Firstly, none of it was for sale. Just like Brasserie Dupont's Avec Les Bon Voeux used to be before the brewery decided to make it available to everyone, Ballantine's Burton Ale was given away at Christmas to anyone the brewery thought worthy, from employees to politicians, business associates to film stars, local dignitaries to sportsmen.
Secondly, the beers that went into Ballantine's Burton Ale (it was a blend of several aged beers and Ballantine's IPA) were aged in oak barrels for anything up to 20 years, something that was reflected on the label which might say "Brewed Especially For <insert recipient's name here> On May 12, 1946. Bottled November, 1960”. Unlike the barrel-aged lambics we talked about last week though, the brewers at Ballantines wanted nothing to do with sourness so the beer was frequently tested for signs of any of the yeasts and bacteria that cause it.
Thirdly, the brewery made its own hop oil which was also blended into the beer.
The last bottling of this incredible brew was in the mid 1960s, and although it hasn't been around for 45 years it sometimes shows up on eBay where it can sell for hundreds of dollars a bottle, or you might be lucky enough to pick one up at a yard sale for next to nothing. It's been cited as one of the beers that inspired Fritz Maytag to create Old Foghorn.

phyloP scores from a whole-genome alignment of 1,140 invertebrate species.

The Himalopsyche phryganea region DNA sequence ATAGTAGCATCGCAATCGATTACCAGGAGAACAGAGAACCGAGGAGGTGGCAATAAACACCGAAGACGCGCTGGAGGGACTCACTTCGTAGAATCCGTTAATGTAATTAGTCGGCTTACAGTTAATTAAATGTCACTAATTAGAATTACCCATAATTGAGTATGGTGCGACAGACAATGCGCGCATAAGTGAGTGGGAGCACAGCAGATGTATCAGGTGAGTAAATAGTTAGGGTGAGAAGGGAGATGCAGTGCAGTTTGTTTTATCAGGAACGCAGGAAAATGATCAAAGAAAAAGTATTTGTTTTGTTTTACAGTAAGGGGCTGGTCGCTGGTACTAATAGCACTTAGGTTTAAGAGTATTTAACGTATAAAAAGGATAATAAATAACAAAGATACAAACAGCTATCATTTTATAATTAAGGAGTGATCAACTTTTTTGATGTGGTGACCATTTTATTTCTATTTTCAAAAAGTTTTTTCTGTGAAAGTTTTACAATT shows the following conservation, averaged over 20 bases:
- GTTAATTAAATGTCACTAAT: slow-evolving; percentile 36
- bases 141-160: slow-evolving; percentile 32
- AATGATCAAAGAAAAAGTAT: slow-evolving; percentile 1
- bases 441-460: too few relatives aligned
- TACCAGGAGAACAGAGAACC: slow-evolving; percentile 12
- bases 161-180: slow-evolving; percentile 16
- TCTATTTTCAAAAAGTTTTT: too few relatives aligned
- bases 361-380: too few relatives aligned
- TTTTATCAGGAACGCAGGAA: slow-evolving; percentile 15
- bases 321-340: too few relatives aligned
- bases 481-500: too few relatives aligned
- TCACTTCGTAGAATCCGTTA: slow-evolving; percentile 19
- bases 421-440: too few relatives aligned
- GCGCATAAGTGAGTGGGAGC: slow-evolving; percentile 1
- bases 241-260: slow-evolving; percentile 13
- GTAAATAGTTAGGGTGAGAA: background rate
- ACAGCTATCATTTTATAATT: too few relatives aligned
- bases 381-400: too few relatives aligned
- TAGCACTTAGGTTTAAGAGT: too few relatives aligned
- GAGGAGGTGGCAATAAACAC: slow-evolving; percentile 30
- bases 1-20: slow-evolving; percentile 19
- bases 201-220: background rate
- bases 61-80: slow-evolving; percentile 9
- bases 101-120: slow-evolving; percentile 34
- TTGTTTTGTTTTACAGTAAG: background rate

Speaking of which, you might have noticed that in the UK it's 'barley wine', while in the US it's referred to as 'barleywine', and the label of a US-brewed version will call it 'barleywine (or barley wine) style ale'. As you might expect this is because of regulations and the regulating regulators who enforce them.
There are other differences too. English style barley wine is generally lower in ABV and less hoppy than the American style which, being brewed with bold-flavoured American hops and probably having been given more hop additions, will have a more prominent hop character, but that doesn't mean that the English style is lacking in hops. A beer with as much malt in recipe as barley wine – whether English or American – needs a good dose of hops to counteract the sweetness, and the sweetness in turn mutes the hop flavour and bitterness, so although a barley wine might have been brewed with more hops than a pale ale and could have a higher bitterness rating in terms of IBU, it won't taste as bitter on the tongue.
This all goes to make barley wine a deliciously full-flavoured beer, a perfect beer for cold weather months and one of the best beers for putting away in a cellar and ageing for several years, bringing out a depth and complexity found in few other styles.
“Several years” might be something of an understatement. Decades, even hundreds of years are not unheard of. Here is an account of a 2012 tasting that included a bottle of Allsopp's Arctic Ale (a strong Burton ale that was “Bottled expressly for Arctic use”) from 1875 as well as several other beers that are probably older than anyone reading this, and certainly older than me. One of the fortunate people at the tasting took a picture of the beers that were sampled that day. Dom Perignon '55? No thanks, I'll have what they're drinking.
Could this have anything to do with Robert Plant's decision to come and live in Austin, a city that's fast becoming a US beer centre in its own right?